By: Yoav Zolty  | 

Financing China: Reading Between the Lines

When one thinks of the China of the last decade, increasing sentiment depicts an image of a growing superpower, be it cultural or economic. With Chinese corporations generally growing and increasing their global market share of the world economy, it seems like China’s rise to the top is inevitable. The Chinese government has made it a priority to increase global economic partnership, whether it be through its new Belt and Road Initiative, physically connecting over 64 countries using Chinese capital as the link, or its new major trade deal with the EU, which promises significant increases to the already $700 billion a year market between the two.

China was the only major economy that did not contract in 2020, posting a GDP growth rate of 2.1%, which is a major difference from the U.S.’s -3.5% GDP growth rate and even worse than the EU’s -6.8% GDP growth rate. The Chinese stock market (Shenzhen, Shanghai, and Hong Kong) has a total market capitalization of over $14 trillion, and while not as big as the total American stock market, is still the second-largest in the world. In 2019, China accounted for 41% of all total global economic growth.

With all this momentum, it may seem like a great idea to invest in Chinese corporations. Unfortunately, One reason for this lack of understanding is that, for a wide range of industries, the Chinese government prohibits non-Chinese nationals from investing in them directly. To circumvent these laws, Chinese companies have utilized VIEs (Variable Interest Entities), which are, essentially, shell companies based offshore, that allow one to use financial instruments as a go-between to fund the actual Chinese companies. While it allows foreigners to access Chinese companies, it’s also a very grey area in both Chinese and American law. Further, while on paper, an investor owns a portion of that company, in reality, they actually own much less and have no voting rights.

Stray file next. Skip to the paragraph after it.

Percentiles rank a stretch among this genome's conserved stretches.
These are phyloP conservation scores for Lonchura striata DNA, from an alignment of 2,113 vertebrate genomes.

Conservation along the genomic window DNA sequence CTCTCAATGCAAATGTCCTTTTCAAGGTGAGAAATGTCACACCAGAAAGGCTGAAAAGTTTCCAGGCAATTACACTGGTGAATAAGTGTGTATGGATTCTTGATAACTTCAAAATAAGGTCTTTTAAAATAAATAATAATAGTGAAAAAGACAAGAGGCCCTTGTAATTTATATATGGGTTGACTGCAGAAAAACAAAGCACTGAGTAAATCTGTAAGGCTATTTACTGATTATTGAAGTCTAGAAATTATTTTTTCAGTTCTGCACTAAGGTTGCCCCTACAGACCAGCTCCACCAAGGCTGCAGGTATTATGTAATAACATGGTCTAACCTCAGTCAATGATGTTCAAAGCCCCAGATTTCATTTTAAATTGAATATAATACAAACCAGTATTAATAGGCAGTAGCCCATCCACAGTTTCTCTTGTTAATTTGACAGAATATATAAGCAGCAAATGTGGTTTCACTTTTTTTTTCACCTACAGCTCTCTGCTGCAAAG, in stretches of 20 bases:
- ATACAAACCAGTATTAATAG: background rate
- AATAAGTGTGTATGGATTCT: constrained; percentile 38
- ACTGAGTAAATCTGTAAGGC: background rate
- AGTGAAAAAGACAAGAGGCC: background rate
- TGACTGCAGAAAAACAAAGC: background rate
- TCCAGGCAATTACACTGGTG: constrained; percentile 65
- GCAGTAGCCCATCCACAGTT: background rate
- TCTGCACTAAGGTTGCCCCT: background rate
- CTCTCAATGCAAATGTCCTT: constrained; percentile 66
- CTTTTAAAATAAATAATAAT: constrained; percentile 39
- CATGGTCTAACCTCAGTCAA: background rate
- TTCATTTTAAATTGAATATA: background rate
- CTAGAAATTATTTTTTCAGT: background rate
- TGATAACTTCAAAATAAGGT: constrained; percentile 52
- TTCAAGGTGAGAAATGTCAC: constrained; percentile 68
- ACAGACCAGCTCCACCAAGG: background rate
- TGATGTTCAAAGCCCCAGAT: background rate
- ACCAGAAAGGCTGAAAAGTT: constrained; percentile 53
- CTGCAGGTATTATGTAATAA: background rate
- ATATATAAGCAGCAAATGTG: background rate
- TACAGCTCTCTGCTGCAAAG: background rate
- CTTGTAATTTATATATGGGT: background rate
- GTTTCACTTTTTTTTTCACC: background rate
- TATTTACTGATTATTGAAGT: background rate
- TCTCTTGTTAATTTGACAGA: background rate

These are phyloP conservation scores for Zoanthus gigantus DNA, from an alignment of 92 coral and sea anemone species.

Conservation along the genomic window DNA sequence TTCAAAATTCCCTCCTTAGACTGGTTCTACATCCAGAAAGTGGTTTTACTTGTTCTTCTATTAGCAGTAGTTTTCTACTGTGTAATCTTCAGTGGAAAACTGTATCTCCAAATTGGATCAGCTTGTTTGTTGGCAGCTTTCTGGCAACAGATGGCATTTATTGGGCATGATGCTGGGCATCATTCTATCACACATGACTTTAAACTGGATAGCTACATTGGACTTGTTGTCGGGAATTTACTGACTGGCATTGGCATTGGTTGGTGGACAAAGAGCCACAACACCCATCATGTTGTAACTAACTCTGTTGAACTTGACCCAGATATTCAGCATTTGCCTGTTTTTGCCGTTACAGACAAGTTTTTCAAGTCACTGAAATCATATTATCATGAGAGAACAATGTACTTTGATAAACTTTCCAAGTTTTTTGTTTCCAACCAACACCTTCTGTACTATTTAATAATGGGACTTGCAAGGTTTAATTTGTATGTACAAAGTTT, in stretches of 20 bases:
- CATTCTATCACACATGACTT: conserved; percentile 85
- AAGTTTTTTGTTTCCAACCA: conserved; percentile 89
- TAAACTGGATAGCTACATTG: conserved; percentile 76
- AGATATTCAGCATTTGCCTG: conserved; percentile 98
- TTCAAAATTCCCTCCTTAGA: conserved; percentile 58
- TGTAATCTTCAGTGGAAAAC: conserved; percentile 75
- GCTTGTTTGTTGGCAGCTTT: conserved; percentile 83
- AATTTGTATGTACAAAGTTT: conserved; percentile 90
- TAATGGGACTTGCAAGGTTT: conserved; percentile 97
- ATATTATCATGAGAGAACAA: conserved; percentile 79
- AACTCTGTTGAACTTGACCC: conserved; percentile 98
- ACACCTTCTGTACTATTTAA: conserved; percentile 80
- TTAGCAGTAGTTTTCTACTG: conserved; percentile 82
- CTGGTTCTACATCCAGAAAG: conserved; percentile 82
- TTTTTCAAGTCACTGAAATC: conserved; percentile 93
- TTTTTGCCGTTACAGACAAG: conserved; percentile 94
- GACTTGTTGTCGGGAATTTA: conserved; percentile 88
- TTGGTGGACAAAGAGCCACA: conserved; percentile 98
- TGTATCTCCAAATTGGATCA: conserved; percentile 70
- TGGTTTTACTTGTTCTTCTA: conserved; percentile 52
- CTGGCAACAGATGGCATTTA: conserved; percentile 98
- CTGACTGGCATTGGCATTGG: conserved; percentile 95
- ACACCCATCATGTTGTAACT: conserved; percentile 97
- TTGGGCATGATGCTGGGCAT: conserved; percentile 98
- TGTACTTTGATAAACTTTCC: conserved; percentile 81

There have been significant cases in which Chinese companies went through major decisions without consulting their foreign investors. In 2010, Alibaba decided to sell off its Alipay division without Yahoo’s consent (which owned up to 40% of Alibaba), leaving Yahoo with no legal recourse. Even though Alibaba claims that Yahoo gave their consent on the deal Yahoo disagreed, releasing a statement stating that the deal was “... without the knowledge or approval of the Alibaba Group board of directors or shareholders.”

Aside from the legal difficulties in owning Chinese stock, an investor also has to consider China’s political climate. China is a one-party state being governed by the Chinese Communist Party (CCP), which dictates the country according to its whims. In fact, there is a legal mandate maintaining that any corporation with over 50 employees must have a party representative on staff. The party has no issues with possibly tarnishing its image in the global market to maintain control. Recent examples include their complete takeover of Hong Kong, which entirely dismissed the Sino-British Joint Declaration, a legally binding document, and, in the process, destroying a beacon of political and economic freedom. Another example of China’s strong governing tactics is the prevention of Jack Ma’s Ant Group from going public (projected to be the biggest IPO in history) because of his comments directed at the CCP a few months earlier. Additionally, there are issues with China’s trading partners, border disputes, and a major trade war with the world’s largest economy. 

Ultimately, while the Chinese economy will continue to grow, a smart investor should be wary about investing in a market where they aren’t legally allowed to fully own stock and where the lack of checks and balances allow the government to have an uncontested final say on all matters.


Photo Credit: Pixabay

Photo Caption: The Chinese economy, while growing, may pose potential issues for investors.